Read part one here.
By PA Deacon
“But they’re weapons of war!”
Many conversations on civilian firearms seem to begin or end with an emphatic yet uninformed statement for more gun-control. How do you respond to these claims by the poorly informed or malicious?
Don’t get emotional. Logic, constitutional law, modern history, and data can debunk these sorts of claims. Radical anti-gun groups base their claims on wrong information and mislead the uninformed with emotional triggers. For instance: the AR-15 is a weapon of war and, thus, should be banned for civilians.
Instead, respond with demands for clarity. What is an AR-15? Why do you think its only purpose is war? What makes it different from other firearms? The Anti-Defense League should be forced to define their terms before we are asked to apologize for our rights.
Defend All the Rights
My views on the Second Amendment were anchored in my support for constitutionally protected rights that preexisted our government. I wasn’t an avid shooter, hunter, or owner of an impressive firearms collection. So why did I care?
There are plenty of things I defend, but don’t practice day-to-day. I am not a journalist or public figure, but the First Amendment is crucial to our republic. I’ve never been arrested, but the Sixth Amendment right to a fair public trial by jury is vital to prevent unwarranted and biased prosecutions by government. The Second Amendment is no different. I didn’t yet own a firearm, but I defended the Second Amendment.
This brings us back to the claim that the purchase of ‘weapons of war’ should be prohibited by the average American civilian. Dismantling the Anti-Defense League requires an understanding of the laws governing firearms and a general knowledge of the mechanics of firearms to educate the misinformed – or at least quiet the fanatics.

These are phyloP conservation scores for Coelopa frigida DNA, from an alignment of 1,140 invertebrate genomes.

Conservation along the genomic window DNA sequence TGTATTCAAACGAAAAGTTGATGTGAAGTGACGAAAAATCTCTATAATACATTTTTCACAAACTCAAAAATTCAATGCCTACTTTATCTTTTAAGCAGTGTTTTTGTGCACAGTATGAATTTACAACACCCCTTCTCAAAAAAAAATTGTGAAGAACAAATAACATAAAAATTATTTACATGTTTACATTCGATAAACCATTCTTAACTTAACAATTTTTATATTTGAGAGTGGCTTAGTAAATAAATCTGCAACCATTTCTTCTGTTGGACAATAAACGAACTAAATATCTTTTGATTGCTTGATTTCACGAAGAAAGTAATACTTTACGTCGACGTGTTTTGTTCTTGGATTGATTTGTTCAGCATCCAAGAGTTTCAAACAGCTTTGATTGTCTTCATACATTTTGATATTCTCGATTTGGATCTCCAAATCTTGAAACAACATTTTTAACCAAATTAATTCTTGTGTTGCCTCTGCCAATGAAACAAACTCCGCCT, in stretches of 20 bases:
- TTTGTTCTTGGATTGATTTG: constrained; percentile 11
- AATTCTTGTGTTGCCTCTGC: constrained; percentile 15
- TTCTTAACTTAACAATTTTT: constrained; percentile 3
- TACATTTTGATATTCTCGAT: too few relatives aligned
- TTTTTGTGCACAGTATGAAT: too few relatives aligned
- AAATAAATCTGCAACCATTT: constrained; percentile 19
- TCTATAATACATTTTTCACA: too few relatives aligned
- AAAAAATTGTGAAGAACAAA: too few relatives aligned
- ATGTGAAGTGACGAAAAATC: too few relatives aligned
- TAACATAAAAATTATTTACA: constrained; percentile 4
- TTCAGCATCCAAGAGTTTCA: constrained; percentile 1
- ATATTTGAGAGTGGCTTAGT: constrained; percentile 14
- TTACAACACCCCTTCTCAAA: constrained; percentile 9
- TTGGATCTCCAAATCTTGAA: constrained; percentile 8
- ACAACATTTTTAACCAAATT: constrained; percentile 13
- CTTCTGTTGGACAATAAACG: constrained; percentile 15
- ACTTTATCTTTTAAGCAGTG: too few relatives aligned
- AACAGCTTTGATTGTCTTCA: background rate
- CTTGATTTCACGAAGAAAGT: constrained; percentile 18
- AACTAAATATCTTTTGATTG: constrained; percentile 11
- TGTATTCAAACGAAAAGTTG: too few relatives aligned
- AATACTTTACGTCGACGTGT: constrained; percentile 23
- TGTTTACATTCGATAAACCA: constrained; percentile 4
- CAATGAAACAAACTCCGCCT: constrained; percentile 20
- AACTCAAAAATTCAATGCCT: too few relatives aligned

What I should have known years ago is that most Americans can’t even afford a full-auto rifle. But I didn’t. I should have known about the Firearms Owners Protection Act (FOPA) which banned the civilian ownership of new machine guns. But I didn’t. I should have known all the steps that an American needs to go through in order to purchase a firearm. Again, I didn’t. I should have known there is no gun show loophole. An FFL needs to run a background regardless of where the purchase is made. As you can guess, I didn’t.
There are many questions that I need to be able to answer:
• What does “high capacity” magazine mean?
• Can felons own guns?
• Should an abusive spouse be able to purchase a firearm?
• What about the mentally ill?
• What are the basic calibers and what are they used for?
• Does AR stand for Automatic Rifle?
Few conversations on firearms ever get beyond these basic questions. Being able to answer them will prepare you tremendously as an advocate or owner.
Without having answers to these questions, it was easy for discussions to become heated and, ultimately, go nowhere. When facts are in short supply, emotion fills the gap. The “common sense” gun control narrative wins when emotions stand in for facts and confidence.
The Uphill Climb
The real spark for me to get informed was that it seemed like anyone with a voice was arguing for more (gun) control over my life. If I was going to take this seriously, I had to educate myself.
I didn’t know where to start. Friends recommended a few sources – magazines and blogs. But I always thought that most of those outlets assumed the reader had too much knowledge. Without a basic understanding of the different calibers and types of firearms available, reading about handguns, long-guns, or calibers didn’t make much sense.
So, I stepped back and started with the mainstream press. That wouldn’t teach me about bolt-carrier groups or caliber comparisons, but it was an entry point.
It worked. I started asking important questions about firearms laws and the firearms themselves. Thanks to a friend and a link to a video about the National Firearms Act, I was about to go down a YouTube rabbit hole.